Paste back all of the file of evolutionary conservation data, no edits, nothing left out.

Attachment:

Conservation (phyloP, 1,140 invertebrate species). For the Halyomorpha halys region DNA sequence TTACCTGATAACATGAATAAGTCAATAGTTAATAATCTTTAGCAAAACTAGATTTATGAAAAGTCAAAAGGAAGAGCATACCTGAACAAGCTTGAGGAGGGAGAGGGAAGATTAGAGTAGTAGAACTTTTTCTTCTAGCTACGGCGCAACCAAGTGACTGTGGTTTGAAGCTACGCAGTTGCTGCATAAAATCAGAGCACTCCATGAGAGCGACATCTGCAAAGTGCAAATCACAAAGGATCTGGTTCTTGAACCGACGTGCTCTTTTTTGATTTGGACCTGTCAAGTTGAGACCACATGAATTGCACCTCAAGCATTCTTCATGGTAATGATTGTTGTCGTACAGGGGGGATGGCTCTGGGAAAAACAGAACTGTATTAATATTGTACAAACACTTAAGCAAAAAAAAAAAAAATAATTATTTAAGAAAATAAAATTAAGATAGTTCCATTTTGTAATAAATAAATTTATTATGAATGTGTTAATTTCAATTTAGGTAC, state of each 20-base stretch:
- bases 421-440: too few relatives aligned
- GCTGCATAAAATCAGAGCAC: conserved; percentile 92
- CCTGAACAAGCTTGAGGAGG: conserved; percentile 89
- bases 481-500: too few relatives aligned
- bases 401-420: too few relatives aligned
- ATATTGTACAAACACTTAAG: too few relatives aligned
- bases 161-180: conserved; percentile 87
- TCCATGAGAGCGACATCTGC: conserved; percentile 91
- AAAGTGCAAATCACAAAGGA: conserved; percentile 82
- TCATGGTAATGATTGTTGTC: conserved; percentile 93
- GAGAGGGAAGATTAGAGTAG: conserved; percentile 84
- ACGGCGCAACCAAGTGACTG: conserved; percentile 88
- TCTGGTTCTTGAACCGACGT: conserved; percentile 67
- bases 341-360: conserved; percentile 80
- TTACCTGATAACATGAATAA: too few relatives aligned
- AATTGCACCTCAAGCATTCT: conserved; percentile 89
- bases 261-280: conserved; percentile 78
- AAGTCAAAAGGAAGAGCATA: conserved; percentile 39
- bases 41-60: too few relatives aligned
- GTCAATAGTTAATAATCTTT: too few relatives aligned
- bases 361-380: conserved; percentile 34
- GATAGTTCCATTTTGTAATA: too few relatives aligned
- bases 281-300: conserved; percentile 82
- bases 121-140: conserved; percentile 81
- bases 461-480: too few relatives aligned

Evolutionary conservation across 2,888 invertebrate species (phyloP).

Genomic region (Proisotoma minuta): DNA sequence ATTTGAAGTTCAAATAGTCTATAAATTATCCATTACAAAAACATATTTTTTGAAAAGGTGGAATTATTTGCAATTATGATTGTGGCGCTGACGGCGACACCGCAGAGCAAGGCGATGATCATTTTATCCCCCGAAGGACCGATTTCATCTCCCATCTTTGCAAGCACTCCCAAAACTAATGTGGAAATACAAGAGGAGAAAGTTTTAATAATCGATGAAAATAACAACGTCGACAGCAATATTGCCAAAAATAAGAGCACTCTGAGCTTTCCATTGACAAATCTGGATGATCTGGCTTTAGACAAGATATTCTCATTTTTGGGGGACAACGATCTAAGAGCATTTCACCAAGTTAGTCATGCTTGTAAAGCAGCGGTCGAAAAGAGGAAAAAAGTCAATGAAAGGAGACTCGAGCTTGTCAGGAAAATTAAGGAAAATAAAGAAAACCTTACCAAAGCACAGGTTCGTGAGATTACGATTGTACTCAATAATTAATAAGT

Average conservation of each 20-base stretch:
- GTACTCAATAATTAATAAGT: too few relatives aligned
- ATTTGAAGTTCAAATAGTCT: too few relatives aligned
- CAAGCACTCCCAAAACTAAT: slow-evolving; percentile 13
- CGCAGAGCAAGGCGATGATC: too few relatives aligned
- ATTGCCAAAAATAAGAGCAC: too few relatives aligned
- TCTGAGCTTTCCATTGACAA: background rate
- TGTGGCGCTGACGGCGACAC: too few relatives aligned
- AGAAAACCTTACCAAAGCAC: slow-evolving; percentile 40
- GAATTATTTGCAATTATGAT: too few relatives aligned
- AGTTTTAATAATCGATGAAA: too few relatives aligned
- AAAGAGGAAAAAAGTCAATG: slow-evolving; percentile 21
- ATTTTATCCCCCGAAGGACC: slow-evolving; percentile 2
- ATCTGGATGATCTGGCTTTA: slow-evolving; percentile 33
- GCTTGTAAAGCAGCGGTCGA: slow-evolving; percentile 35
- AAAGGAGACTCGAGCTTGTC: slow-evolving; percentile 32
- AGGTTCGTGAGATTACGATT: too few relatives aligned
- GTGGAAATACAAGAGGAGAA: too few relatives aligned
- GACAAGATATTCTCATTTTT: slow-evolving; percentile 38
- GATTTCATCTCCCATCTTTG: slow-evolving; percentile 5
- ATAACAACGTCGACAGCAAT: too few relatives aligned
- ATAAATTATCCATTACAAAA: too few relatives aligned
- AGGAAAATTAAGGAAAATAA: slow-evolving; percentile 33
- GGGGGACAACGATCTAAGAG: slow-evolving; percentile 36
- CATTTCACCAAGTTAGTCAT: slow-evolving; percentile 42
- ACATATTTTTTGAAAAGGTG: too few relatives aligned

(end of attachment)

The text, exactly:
Conservation (phyloP, 1,140 invertebrate species). For the Halyomorpha halys region DNA sequence TTACCTGATAACATGAATAAGTCAATAGTTAATAATCTTTAGCAAAACTAGATTTATGAAAAGTCAAAAGGAAGAGCATACCTGAACAAGCTTGAGGAGGGAGAGGGAAGATTAGAGTAGTAGAACTTTTTCTTCTAGCTACGGCGCAACCAAGTGACTGTGGTTTGAAGCTACGCAGTTGCTGCATAAAATCAGAGCACTCCATGAGAGCGACATCTGCAAAGTGCAAATCACAAAGGATCTGGTTCTTGAACCGACGTGCTCTTTTTTGATTTGGACCTGTCAAGTTGAGACCACATGAATTGCACCTCAAGCATTCTTCATGGTAATGATTGTTGTCGTACAGGGGGGATGGCTCTGGGAAAAACAGAACTGTATTAATATTGTACAAACACTTAAGCAAAAAAAAAAAAAATAATTATTTAAGAAAATAAAATTAAGATAGTTCCATTTTGTAATAAATAAATTTATTATGAATGTGTTAATTTCAATTTAGGTAC, state of each 20-base stretch:
- bases 421-440: too few relatives aligned
- GCTGCATAAAATCAGAGCAC: conserved; percentile 92
- CCTGAACAAGCTTGAGGAGG: conserved; percentile 89
- bases 481-500: too few relatives aligned
- bases 401-420: too few relatives aligned
- ATATTGTACAAACACTTAAG: too few relatives aligned
- bases 161-180: conserved; percentile 87
- TCCATGAGAGCGACATCTGC: conserved; percentile 91
- AAAGTGCAAATCACAAAGGA: conserved; percentile 82
- TCATGGTAATGATTGTTGTC: conserved; percentile 93
- GAGAGGGAAGATTAGAGTAG: conserved; percentile 84
- ACGGCGCAACCAAGTGACTG: conserved; percentile 88
- TCTGGTTCTTGAACCGACGT: conserved; percentile 67
- bases 341-360: conserved; percentile 80
- TTACCTGATAACATGAATAA: too few relatives aligned
- AATTGCACCTCAAGCATTCT: conserved; percentile 89
- bases 261-280: conserved; percentile 78
- AAGTCAAAAGGAAGAGCATA: conserved; percentile 39
- bases 41-60: too few relatives aligned
- GTCAATAGTTAATAATCTTT: too few relatives aligned
- bases 361-380: conserved; percentile 34
- GATAGTTCCATTTTGTAATA: too few relatives aligned
- bases 281-300: conserved; percentile 82
- bases 121-140: conserved; percentile 81
- bases 461-480: too few relatives aligned

Evolutionary conservation across 2,888 invertebrate species (phyloP).

Genomic region (Proisotoma minuta): DNA sequence ATTTGAAGTTCAAATAGTCTATAAATTATCCATTACAAAAACATATTTTTTGAAAAGGTGGAATTATTTGCAATTATGATTGTGGCGCTGACGGCGACACCGCAGAGCAAGGCGATGATCATTTTATCCCCCGAAGGACCGATTTCATCTCCCATCTTTGCAAGCACTCCCAAAACTAATGTGGAAATACAAGAGGAGAAAGTTTTAATAATCGATGAAAATAACAACGTCGACAGCAATATTGCCAAAAATAAGAGCACTCTGAGCTTTCCATTGACAAATCTGGATGATCTGGCTTTAGACAAGATATTCTCATTTTTGGGGGACAACGATCTAAGAGCATTTCACCAAGTTAGTCATGCTTGTAAAGCAGCGGTCGAAAAGAGGAAAAAAGTCAATGAAAGGAGACTCGAGCTTGTCAGGAAAATTAAGGAAAATAAAGAAAACCTTACCAAAGCACAGGTTCGTGAGATTACGATTGTACTCAATAATTAATAAGT

Average conservation of each 20-base stretch:
- GTACTCAATAATTAATAAGT: too few relatives aligned
- ATTTGAAGTTCAAATAGTCT: too few relatives aligned
- CAAGCACTCCCAAAACTAAT: slow-evolving; percentile 13
- CGCAGAGCAAGGCGATGATC: too few relatives aligned
- ATTGCCAAAAATAAGAGCAC: too few relatives aligned
- TCTGAGCTTTCCATTGACAA: background rate
- TGTGGCGCTGACGGCGACAC: too few relatives aligned
- AGAAAACCTTACCAAAGCAC: slow-evolving; percentile 40
- GAATTATTTGCAATTATGAT: too few relatives aligned
- AGTTTTAATAATCGATGAAA: too few relatives aligned
- AAAGAGGAAAAAAGTCAATG: slow-evolving; percentile 21
- ATTTTATCCCCCGAAGGACC: slow-evolving; percentile 2
- ATCTGGATGATCTGGCTTTA: slow-evolving; percentile 33
- GCTTGTAAAGCAGCGGTCGA: slow-evolving; percentile 35
- AAAGGAGACTCGAGCTTGTC: slow-evolving; percentile 32
- AGGTTCGTGAGATTACGATT: too few relatives aligned
- GTGGAAATACAAGAGGAGAA: too few relatives aligned
- GACAAGATATTCTCATTTTT: slow-evolving; percentile 38
- GATTTCATCTCCCATCTTTG: slow-evolving; percentile 5
- ATAACAACGTCGACAGCAAT: too few relatives aligned
- ATAAATTATCCATTACAAAA: too few relatives aligned
- AGGAAAATTAAGGAAAATAA: slow-evolving; percentile 33
- GGGGGACAACGATCTAAGAG: slow-evolving; percentile 36
- CATTTCACCAAGTTAGTCAT: slow-evolving; percentile 42
- ACATATTTTTTGAAAAGGTG: too few relatives aligned